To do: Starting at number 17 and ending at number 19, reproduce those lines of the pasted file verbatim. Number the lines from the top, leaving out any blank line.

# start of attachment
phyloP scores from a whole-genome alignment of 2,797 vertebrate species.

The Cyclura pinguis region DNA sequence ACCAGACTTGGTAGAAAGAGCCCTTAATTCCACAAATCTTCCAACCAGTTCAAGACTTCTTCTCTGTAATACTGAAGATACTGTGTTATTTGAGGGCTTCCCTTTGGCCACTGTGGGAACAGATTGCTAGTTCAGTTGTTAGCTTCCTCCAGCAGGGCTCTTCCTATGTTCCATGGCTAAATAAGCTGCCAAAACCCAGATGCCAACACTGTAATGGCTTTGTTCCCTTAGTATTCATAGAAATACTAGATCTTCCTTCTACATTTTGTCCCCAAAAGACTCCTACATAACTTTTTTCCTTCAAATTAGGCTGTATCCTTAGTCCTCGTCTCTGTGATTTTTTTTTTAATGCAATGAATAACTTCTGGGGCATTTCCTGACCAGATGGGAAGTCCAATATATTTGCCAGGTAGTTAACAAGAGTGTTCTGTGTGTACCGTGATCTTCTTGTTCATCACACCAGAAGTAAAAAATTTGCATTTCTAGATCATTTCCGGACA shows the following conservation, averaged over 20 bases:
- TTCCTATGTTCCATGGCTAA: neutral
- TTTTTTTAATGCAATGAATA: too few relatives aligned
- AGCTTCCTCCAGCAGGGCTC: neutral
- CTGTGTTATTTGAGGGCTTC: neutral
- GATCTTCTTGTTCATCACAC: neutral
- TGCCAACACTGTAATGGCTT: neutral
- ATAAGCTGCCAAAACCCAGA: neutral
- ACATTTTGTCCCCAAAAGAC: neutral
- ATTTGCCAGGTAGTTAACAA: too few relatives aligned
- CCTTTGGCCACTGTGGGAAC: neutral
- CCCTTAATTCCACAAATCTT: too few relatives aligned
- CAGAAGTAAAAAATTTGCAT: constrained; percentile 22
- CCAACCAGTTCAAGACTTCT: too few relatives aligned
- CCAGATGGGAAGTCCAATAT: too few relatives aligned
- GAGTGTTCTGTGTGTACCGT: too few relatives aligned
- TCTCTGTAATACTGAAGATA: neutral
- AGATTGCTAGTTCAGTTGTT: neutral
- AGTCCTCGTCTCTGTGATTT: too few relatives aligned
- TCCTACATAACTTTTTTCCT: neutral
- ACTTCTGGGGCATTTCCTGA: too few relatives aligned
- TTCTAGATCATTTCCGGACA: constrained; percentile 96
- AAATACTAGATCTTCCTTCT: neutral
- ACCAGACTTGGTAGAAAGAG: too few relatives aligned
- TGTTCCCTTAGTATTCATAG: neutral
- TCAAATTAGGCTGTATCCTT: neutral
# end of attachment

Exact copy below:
- GAGTGTTCTGTGTGTACCGT: too few relatives aligned
- TCTCTGTAATACTGAAGATA: neutral
- AGATTGCTAGTTCAGTTGTT: neutral